Now that I am retired having been many years a magistrate with a long awareness of the declining freedoms enjoyed by the ordinary citizen and a corresponding fear of the big brother state`s ever increasing encroachment on civil liberties I hope that my personal observations within these general parameters will be of interest to those with an open mind. Having been blogging with this title for many years against the rules of the Ministry of Justice my new found freedom should allow me to be less inhibited in these observations.

Comments are usually moderated. However, I do not accept any legal responsibility for the content of any comment. If any comment seems submitted just to advertise a website it will not be published.

Monday, 25 July 2016


I am now a retired magistrate on the supplemental list.  Contrary to my non use whilst active, since my retirement I have used the J.P. suffix but very occasionally on my letterhead when I have considered it appropriate so to do for personal or business reasons.  Having survived the potential wrath of the powers that be for six years as a blogger I was surprised to note that a fellow J.P.  retiree   on the same supplemental list has been sacked. Being a  not infrequent reader of the Judicial Conduct Investigations Office website I cannot recollect any previous case similar. With scant information available detailed comment is impossible but it does demonstrate that even for old codgers there is a point at which actions or behaviour become unacceptable to the authorities.  Having had some letters published in The Times using the J.P. suffix as an indication of interest in the legal matter under discussion I note also the reprimand handed out to an active magistrate whose apparent failure to self censor or sub edit her letter to a national newspaper has put her in judicial hot water. My third and last comment on recent activities of the JCIO concerns a J.P.  who used the suffix when making a character reference for a party to court proceedings. This case is particularly poignant for me personally.  One of my closest and most scrupulous former colleagues, a barrister,  was removed from the magistracy for a similar act.  A supporting statement for an individual involved in legal proceedings has only as much significance as the personal, intellectual, social and/or moral standing of the supporter. The now forgotten terms of passport application attested to this.  It is my humble opinion that such an action which has caused this J.P. to be found guilty of misconduct is perfectly legitimate within reasonable caveats and is undeserving of the permanent debasement of his magisterial character.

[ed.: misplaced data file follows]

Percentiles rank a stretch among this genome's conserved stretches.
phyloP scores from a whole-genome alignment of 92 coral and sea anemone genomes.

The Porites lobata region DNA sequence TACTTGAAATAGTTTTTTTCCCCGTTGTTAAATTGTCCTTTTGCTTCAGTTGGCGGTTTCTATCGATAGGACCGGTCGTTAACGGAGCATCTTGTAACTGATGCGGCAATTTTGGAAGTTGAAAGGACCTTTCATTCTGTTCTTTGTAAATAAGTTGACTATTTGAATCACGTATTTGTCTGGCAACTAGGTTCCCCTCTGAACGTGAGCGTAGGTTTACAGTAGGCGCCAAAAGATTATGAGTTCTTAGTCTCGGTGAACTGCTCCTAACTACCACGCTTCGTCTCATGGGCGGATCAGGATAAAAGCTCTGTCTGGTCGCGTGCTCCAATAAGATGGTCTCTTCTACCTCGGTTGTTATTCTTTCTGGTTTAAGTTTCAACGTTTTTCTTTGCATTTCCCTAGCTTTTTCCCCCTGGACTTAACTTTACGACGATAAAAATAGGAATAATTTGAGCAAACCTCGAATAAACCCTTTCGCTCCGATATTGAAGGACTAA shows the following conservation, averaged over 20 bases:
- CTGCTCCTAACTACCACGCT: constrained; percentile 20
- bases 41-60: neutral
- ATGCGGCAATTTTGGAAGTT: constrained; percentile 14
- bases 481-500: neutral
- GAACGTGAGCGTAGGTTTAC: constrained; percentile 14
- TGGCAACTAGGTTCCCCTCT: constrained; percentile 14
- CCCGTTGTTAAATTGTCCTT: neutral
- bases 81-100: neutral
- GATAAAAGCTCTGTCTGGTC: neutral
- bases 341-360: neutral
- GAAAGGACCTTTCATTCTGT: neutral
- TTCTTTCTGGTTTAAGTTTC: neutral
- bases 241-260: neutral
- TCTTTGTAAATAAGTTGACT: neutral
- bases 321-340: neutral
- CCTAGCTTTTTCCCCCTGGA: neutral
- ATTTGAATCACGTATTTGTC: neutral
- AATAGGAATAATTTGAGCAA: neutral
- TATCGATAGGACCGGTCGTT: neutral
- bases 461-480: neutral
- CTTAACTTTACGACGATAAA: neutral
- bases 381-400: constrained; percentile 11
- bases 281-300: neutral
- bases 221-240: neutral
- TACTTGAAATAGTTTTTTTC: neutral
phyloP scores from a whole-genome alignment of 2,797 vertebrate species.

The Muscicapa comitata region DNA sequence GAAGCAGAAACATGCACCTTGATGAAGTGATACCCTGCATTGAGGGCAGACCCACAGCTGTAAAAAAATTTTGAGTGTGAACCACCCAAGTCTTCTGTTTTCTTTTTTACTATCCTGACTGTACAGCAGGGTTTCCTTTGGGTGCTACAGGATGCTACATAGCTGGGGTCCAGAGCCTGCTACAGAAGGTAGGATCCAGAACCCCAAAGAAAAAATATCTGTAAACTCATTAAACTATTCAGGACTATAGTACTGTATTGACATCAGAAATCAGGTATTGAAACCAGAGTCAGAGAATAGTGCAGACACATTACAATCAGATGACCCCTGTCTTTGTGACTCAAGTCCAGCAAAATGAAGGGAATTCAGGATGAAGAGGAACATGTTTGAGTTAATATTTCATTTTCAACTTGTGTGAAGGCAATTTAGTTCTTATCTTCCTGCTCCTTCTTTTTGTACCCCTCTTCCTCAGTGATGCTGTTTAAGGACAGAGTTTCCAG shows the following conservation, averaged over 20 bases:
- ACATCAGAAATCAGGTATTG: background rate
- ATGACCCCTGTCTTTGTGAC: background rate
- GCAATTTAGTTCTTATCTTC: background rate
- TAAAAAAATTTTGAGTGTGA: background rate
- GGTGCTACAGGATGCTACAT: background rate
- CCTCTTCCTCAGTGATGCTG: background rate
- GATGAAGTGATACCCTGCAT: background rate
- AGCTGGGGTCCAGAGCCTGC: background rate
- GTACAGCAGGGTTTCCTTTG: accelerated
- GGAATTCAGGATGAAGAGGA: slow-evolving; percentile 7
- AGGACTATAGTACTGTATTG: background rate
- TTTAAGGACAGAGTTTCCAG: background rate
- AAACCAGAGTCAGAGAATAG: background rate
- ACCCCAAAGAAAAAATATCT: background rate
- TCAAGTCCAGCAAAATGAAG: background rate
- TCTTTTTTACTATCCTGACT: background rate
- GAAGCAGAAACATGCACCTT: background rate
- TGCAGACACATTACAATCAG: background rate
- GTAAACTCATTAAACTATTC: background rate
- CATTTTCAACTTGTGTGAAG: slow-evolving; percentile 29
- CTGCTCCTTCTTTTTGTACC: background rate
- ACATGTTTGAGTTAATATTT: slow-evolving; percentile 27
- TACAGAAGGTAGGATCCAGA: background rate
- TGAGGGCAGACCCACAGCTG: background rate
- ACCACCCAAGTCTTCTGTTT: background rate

For many years I have considered that magistrates who are part time unpaid junior members of the judiciary are required to jump  tougher behavioural  hurdles than judicial civil service   employees.  These latest statements reinforce that opinion.

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